• Thanks for the quick response. You're right, it doesn't specifically solve my issue, but it is an elegant (and quick-to-implement) workaround. I'm going to try to "sell" this approach to my requirements person. Thanks!
    – mikemanne
    Commented Mar 19, 2012 at 20:18
  • Also, this answer is from 2012... I guess I'd use CSS gradients if I did this today... (which the above tool also helps you generate..)
    – Beto Frega
    Commented Oct 27, 2015 at 12:35
  • Fun fact: briefly after this question, a client asked us for a solution very much like the one OP asked. While the backend guys were too busy implementing actually useful stuff we implemented this solution and the client proptly accepted it :) and it became our de facto solution for that kind of request
    – Beto Frega
    Commented Oct 27, 2015 at 12:41

Your trouble is coming from overflow:hidden;. This line is doing exactly what you tell it to do, namely hiding the overflow. Can you use overflow-y: auto or something like that? That along with a grippy (like SO uses on its text areas), should help you out.

  • Thanks for the quick response! Unfortunately, I'm probably stuck with overflow:hidden, as the client's UI policy precludes any scrolling items (other than the browser's scrollbars for the overall page).
    – mikemanne
    Commented Mar 19, 2012 at 19:47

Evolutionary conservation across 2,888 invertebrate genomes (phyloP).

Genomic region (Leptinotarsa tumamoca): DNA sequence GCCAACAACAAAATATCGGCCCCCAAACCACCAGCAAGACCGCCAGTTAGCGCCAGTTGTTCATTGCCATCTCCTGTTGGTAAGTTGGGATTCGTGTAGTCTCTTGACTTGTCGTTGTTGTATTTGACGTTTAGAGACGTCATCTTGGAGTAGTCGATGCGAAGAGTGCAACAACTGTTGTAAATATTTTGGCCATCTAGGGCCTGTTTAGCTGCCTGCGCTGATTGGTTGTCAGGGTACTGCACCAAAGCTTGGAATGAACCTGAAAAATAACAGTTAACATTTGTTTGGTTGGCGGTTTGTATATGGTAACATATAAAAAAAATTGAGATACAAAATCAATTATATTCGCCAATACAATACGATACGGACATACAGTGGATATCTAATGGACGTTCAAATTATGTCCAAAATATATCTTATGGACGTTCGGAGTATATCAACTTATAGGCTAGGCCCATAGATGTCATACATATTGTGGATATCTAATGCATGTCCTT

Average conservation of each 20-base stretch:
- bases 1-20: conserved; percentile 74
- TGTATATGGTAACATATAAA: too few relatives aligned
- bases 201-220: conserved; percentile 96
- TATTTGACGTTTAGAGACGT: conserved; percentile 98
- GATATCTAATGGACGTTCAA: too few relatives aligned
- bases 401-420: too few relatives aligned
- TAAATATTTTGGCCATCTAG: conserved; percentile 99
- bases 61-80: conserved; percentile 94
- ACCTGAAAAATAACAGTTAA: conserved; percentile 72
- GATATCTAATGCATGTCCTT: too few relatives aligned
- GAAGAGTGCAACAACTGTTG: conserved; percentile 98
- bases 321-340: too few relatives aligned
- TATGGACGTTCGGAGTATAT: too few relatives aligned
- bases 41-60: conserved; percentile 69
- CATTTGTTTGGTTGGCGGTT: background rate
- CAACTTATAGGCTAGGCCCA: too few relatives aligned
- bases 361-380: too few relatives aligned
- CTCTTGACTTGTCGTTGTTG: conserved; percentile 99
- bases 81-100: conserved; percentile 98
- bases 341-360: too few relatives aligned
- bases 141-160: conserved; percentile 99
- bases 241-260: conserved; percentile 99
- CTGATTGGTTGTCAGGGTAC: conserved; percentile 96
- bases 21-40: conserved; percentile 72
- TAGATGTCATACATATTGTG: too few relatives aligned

Instead of having overflow:hidden, you could set it to auto and then check for the presence of a scrollbar upon submission of the content. See this thread:

detect elements overflow using jquery

  • Thanks for the response. However the problem isn't with hidden content - that's known and expected. The problem is a given line of text is sometimes partially hidden ("sliced" horizontally). Perhaps I'm missing something, but I don't think simply comparing scrollHeight to clientHeight will help me address this.
    – mikemanne
    Commented Mar 19, 2012 at 20:12
  • BTW: the scrollHeight-to-clientHeight comparison works fine even with overflow:hidden. It isn't dependent on the actual display of a scroll bar via overflow:auto. Just an FYI, in case you want to use your referenced technique on an overflow:hidden div. :)
    – mikemanne
    Commented Mar 19, 2012 at 20:13
  • Oh cool - thanks for the heads up. I figured if the text was cut off and overflow was set to auto, the scrollbar would be detected and the height could then be adjusted via jQuery. Commented Mar 19, 2012 at 21:21

Try CSS3 property: text-overflow and set it to ellipsis, the default value is clip

  • Thanks for the response. I've used ellipsis before - however I don't think it prevents text lines from appearing to be "sliced". Rather, it is simply a visual cue that some text has been truncated. Also, when I last used ellipsis, it was only supported in IE.
    – mikemanne
    Commented Mar 22, 2012 at 16:08
  • Quick note: the latest version of Firefox (11.0) DOES seem to support the ellipsis CSS directive.
    – mikemanne
    Commented Mar 27, 2012 at 13:39